Knowing how to hockey stop is an invaluable skill whether you're a hockey player or just skating for fun. The hockey stop allows for rapid braking and quick turns on the ice. Although it looks intimidating, the hockey stop is based on simple physics and is easy to master.
You will need:
- Begin skating straight forward. Do two to three pushes to get moving. While gliding forward, stand on both feet. Feet should be shoulder-width apart. Keep your shoulders and hips lined up, facing straight forward in the direction you're traveling. Hold your arms out to the sides for balance.
- Lift your weight lightly onto the balls of your feet. At the same time, use your torso muscles to turn your hips quickly to the left so that your skate blades are at a right angle to the direction of travel. Keep your shoulders, arms, and head pointed straight forward; do not allow them to turn with your hips and legs.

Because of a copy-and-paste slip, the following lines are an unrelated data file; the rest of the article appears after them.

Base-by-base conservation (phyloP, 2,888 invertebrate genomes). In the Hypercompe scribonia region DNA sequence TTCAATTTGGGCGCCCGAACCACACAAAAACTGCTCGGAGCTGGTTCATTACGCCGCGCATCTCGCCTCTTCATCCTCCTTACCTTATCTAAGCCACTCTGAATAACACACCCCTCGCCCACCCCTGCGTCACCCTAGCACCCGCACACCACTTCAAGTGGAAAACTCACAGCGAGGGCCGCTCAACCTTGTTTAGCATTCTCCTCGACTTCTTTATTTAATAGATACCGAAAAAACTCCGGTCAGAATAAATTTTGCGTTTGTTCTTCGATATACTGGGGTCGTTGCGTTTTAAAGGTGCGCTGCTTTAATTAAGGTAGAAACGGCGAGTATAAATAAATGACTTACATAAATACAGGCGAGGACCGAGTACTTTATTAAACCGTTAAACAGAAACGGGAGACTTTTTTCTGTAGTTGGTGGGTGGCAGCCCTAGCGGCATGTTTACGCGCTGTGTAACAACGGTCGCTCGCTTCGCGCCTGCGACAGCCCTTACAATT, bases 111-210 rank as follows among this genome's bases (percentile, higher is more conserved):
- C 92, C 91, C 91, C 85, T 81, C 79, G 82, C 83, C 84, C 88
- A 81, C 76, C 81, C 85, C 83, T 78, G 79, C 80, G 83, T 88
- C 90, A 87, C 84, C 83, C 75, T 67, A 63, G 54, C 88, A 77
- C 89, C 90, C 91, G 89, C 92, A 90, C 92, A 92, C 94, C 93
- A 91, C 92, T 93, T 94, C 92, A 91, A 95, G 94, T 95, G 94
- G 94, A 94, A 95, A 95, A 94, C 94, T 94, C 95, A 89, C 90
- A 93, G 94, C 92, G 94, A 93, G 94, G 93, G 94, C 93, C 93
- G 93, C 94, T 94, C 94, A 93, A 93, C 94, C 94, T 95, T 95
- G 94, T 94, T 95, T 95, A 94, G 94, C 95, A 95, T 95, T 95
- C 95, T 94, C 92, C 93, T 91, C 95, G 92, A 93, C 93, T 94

- Bend your knees. Push your weight into the skates. Your weight should be balanced over the balls of your feet. Concentrate on keeping most of your weight on your back skate. If you lean too far forward, the skate edges will "let go" of the ice, causing you to fall.
- Practice. The "up" movement, the turn, and the bent-knees "down" movement must be coordinated to hockey stop well, and the coordination takes practice. Do not attempt to hockey stop at high speeds until you are comfortable doing it slowly. Practice the hockey stop in both directions, with the feet facing either right or left.
The hockey stop can also be performed on figure skates, following the same basic directions. Some advanced skaters will lift up the front foot when they stop. A one-footed hockey stop will wear out the edges on the skate blade much faster than performing the stop on both feet will.